Jakarta. England could hardly be any further from the Indonesian province of West Papua but for the exiled leader of the Free West Papua movement, Benny Wenda, the people in his homeland absorb almost all of his energy and thoughts — now more than ever.
“I want to send a message to the people of West Papua wherever they may be. This is time to choose your own future, own destiny,” Wenda told the Jakarta Globe ahead of the presidential election. “We are going to boycott the vote, we must boycott the vote.”
For the former political prisoner, and many other Papuans like him, the struggle for equality in their restive and poverty-stricken province has cumulated in disdain for the Indonesian political system. Instead of succumbing to yet more “empty promises,” several factions within the Papuan community including Wenda’s Free West Papua movement and the National Committee for West Papua (KNPB) are using this election as a platform to make their demands for independence known.
“We are considered subhuman, second-class citizens so we never feel confident in the government … for the last 50 years we have voted and in return all we have had is the military and killing.”
In an attempt to quell the anti-state sentiment brewing in the region, Indonesian security forces are making their presence in the province known. Thousands of police officers have provided security in the lead-up to the election in designated areas; Jayapura (the provincial capital), throughout the highlands and along the border with Papua New Guinea.
Yet the “security” status of the military personnel deployed throughout the province is becoming increasingly questionable as instances of killings, imprisonment and beatings are being reported.
According to an article published on Berita Satu.com, police in the Mimika district arrested 30 protestors on Friday who were distributing flyers to encourage the election boycott. Lt. Raffles Manurung, of the Indonesian Military (TNI), told the news portal that the protestors face a maximum penalty of 10 years behind bars for their actions.
“Mimika is now secure,” the commander confirmed, adding “we must be vigilant over security concerns especially since the presidential election is such a big moment.”
Moreover, in the lead-up to the vote, numerous cases of reported beatings and killings throughout the West Papuan region are being published by pro-independence blogs such as Suara Duka Dari Papua as well as the Free West Papua Facebook page. While these cases are difficult to independently verify, according to Oktovianus Pogau, the editor in chief of the Jayapura-based news site Suara Papua, targeted attacks on supporters of the boycott movement are happening on a daily basis and he reports that many Papuans have been threatened to vote.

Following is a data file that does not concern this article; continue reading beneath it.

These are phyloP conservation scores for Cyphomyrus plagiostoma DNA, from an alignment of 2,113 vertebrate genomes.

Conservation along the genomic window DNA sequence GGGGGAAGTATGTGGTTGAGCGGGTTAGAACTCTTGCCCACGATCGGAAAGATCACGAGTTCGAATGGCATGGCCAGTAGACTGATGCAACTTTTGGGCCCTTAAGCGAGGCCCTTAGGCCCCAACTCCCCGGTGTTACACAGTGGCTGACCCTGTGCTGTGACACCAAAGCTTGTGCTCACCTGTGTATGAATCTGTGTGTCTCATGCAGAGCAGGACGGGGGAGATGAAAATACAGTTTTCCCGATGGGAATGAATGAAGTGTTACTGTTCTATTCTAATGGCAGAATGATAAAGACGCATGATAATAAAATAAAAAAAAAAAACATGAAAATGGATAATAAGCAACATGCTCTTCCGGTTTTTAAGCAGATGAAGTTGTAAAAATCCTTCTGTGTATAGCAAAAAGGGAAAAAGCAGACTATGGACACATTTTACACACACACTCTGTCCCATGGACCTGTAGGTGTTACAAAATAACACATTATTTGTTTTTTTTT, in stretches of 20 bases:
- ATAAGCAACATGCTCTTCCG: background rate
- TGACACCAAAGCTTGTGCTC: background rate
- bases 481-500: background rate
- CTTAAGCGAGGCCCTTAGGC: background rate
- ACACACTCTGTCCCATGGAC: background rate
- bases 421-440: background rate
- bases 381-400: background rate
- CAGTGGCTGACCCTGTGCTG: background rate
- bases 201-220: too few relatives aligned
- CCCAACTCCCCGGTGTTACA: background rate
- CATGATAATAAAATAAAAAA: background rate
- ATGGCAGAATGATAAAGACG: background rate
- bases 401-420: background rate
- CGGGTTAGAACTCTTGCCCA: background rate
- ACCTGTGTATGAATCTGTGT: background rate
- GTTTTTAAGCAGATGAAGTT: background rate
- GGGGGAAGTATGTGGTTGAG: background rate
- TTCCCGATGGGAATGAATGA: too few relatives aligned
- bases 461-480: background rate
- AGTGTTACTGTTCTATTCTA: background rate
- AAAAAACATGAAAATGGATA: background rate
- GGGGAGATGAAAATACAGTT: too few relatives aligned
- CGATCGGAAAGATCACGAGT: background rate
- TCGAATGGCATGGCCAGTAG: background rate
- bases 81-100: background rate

“It’s difficult to estimate how many attacks have occurred,” Oktovianus told the Jakarta Globe, “but they are frequent.”
For Wenda, who receives messages around the clock alerting him of abuses inflicted on his people, his message is clear. “If there was any democratic space for us in West Papua we would be able to freely express our political opinions," he said, adding that the military has threatened "destroy" Papuans who refused to vote.
This lack of faith in Indonesian democracy is often expressed by many Papuans, especially the youth, who question what they feel is a contradiction.
“I do not feel any democracy even though Indonesia is said to be a democratic country,” says Ruth Otegay, a 27-year-old Papuan student and rights activist living in Jakarta.
“People who declare expressions and certain beliefs are still arrested, tortured, killed or jailed. So even though Indonesia is declared to be democratically free, it is not valid,” she said.
While he can understand why many of his people feel disheartened, Karel Phil Erari, deputy chairman of the Alliance of Churches in Indonesia — who last month delivered an address to a human rights panel in Geneva urging the international community to acknowledge the persecution happening in West Papua — says it’s important for the Papuan community to remain engaged in Indonesian politics despite how jaded they may feel.
“I encourage all Papuans to use their right to vote,” the outspoken Joko Widodo supporter said, who recently met with the presidential candidate, better known as Jokowi, to discuss his commitments to Papua.
“We are tired of fighting so we must find ways to have a peaceful dialogue with Jakarta, and Jokowi has promised this,” Karel said, adding: “Jokowi is a new hope for the Papuan people.”
Andreas Harsono, of Human Rights Watch in Indonesia, agreed that it is important for the Papuan people to use the political process as a tool to better their lives but he says he is not entirely convinced by Joko’s capability.
“I can totally understand if Papuans will vote for Jokowi mainly because of human rights abuses. But I am afraid Jokowi cannot deliver as much as the Papuans want in Papua,” Andreas said, adding that long-held allegations of vote buying and rigging have further discredited democratic ideals in the region.
Additional Reporting by Raisha Vierginia